fix someone's wagon



EB1911 - Volume 01 - Page 001 - 1.svg This entry lacks etymological information. If you are familiar with the origin of this term, please add it to the page per etymology instructions.


fix someone's wagon

  1. (idiomatic) To cause injury, distress, or inconvenience to someone, especially as punishment or as a comeuppance.
    • 1946, John Dreibinger, "Yank Errors Help Browns Win, 8 to 2," New York Times, 24 Jul., p. 31:
      When Randy Gumpert went in to hurl the sixth the Yankees immediately fixed his wagon. Successive errors by Steve Souchock and Stirnweiss, the latter making his first misplay of the year at third base, put two runners on and both counted.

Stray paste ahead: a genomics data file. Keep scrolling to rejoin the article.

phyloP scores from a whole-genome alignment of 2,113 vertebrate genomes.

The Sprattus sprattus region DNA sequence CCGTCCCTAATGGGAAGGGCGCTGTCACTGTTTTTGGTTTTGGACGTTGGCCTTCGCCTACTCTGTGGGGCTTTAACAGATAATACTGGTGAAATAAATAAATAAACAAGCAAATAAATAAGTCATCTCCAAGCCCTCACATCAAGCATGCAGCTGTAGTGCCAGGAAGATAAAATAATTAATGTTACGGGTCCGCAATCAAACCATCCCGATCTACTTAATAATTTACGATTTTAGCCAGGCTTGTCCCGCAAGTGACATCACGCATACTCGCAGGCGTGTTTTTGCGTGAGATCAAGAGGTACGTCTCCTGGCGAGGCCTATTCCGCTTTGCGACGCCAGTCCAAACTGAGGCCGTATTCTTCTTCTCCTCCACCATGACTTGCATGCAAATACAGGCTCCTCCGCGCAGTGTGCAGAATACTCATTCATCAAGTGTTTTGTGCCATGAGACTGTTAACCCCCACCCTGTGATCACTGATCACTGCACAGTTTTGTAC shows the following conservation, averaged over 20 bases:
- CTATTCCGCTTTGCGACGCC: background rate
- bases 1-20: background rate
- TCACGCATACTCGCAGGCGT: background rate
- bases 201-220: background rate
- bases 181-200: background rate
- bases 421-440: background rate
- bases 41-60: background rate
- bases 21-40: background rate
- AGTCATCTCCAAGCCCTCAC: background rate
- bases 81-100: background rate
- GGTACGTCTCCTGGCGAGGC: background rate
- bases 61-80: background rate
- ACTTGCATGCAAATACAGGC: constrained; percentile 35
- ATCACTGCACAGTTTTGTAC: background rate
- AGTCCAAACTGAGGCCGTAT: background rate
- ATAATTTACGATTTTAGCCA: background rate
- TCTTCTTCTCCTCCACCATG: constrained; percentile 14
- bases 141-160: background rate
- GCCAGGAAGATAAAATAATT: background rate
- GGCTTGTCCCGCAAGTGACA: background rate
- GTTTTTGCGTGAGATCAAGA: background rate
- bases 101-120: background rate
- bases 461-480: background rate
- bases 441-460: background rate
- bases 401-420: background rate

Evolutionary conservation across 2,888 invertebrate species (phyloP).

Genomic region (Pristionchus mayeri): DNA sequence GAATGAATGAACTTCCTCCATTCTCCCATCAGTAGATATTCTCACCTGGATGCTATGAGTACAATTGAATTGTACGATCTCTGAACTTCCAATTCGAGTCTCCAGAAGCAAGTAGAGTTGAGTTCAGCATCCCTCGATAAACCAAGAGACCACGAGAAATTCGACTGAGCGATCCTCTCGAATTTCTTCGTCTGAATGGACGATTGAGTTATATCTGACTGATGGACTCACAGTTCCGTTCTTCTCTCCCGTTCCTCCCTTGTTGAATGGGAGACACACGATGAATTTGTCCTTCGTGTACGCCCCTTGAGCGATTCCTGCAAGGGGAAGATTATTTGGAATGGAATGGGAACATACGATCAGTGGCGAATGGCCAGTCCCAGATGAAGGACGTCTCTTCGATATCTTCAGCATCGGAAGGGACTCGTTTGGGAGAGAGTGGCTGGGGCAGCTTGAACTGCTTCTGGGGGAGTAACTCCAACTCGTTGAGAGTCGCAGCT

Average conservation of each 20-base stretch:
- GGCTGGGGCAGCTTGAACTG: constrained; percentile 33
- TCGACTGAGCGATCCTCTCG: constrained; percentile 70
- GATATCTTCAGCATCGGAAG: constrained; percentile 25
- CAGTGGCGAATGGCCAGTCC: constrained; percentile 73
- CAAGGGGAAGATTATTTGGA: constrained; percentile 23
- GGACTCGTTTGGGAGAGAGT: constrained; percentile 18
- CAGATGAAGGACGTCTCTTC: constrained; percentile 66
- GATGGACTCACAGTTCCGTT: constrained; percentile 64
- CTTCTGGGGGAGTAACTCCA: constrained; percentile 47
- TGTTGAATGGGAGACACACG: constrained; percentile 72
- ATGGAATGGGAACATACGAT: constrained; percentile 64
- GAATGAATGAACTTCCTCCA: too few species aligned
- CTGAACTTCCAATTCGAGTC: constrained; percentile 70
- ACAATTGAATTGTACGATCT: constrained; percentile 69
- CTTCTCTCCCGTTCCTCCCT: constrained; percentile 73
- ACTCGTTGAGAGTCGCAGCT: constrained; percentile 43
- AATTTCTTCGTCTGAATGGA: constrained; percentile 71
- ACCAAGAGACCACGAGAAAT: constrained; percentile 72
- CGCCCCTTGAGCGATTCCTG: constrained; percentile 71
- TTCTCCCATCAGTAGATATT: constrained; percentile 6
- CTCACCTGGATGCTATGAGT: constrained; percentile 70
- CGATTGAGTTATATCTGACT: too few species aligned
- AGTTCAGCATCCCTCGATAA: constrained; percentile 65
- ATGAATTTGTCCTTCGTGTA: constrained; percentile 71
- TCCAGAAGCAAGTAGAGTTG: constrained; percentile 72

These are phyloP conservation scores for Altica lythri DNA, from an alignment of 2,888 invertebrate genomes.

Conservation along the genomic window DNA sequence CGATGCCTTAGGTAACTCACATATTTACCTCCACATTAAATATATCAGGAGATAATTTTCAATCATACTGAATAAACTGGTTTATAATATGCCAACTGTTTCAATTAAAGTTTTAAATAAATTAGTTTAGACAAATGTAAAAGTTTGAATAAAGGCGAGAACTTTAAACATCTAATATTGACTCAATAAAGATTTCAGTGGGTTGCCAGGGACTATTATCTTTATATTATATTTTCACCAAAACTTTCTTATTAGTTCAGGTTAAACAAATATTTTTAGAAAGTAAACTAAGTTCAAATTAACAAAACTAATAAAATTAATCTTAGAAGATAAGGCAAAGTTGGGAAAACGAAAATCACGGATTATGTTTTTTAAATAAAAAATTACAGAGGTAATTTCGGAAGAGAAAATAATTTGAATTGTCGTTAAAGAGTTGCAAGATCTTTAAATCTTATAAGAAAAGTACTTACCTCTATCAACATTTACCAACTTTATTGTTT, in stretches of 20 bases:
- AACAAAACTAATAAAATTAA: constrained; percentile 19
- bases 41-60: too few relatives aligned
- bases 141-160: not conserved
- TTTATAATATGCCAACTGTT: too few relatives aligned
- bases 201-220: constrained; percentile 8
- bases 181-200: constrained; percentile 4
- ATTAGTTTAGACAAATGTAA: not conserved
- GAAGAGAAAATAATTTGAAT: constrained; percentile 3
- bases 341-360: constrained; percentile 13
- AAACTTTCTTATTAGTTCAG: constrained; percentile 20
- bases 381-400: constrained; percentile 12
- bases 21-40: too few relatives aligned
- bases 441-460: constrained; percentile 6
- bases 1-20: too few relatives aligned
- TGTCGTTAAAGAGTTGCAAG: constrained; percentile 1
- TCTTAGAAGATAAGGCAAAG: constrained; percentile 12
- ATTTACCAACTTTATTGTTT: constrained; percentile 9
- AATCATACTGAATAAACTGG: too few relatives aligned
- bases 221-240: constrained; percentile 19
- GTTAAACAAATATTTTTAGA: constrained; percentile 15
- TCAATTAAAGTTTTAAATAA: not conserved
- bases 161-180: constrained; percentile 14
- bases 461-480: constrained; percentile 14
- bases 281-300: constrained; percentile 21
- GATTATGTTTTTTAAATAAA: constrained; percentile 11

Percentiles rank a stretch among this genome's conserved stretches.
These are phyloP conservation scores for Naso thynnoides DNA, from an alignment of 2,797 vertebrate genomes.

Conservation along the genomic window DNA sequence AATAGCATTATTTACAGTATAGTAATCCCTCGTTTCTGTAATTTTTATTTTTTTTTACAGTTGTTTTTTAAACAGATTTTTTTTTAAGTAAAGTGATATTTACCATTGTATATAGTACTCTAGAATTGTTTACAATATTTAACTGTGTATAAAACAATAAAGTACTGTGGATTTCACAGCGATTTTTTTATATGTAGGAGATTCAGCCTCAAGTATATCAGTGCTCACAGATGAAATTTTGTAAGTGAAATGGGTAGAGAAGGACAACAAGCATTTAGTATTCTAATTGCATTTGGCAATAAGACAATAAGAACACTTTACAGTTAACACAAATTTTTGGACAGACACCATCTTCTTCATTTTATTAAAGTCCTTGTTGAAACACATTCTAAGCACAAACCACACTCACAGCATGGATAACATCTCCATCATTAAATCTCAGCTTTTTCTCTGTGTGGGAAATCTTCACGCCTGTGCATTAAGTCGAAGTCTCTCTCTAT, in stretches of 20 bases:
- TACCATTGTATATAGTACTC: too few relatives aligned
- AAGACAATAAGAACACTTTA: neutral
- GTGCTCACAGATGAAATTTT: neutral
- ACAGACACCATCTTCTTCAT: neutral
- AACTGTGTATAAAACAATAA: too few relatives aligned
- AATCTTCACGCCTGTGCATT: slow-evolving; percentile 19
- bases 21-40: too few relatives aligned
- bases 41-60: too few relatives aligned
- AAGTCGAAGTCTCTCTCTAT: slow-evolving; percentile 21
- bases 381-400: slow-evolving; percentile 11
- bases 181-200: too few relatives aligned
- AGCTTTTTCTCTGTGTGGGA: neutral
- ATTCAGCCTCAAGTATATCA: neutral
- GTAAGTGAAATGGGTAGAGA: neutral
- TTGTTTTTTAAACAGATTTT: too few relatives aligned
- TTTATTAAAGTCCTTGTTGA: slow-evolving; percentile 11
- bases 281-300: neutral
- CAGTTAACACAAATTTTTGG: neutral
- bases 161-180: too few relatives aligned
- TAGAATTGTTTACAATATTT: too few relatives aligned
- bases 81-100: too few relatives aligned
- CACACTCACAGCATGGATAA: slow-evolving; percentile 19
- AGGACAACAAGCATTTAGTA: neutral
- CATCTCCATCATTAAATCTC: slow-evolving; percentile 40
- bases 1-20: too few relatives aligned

• 2004, Simon English, "Black 'threatened to sue every one of his directors',", 19 Feb. (retrieved 21 Oct. 2008):
      According to Mr Breeden, Lord Black said that the libel laws in the UK and Canada would permit him to sue and indicated he would go after the houses of board members. . . . "He was going to fix their wagon good," said Mr Breeden.



See alsoEdit

Read in another language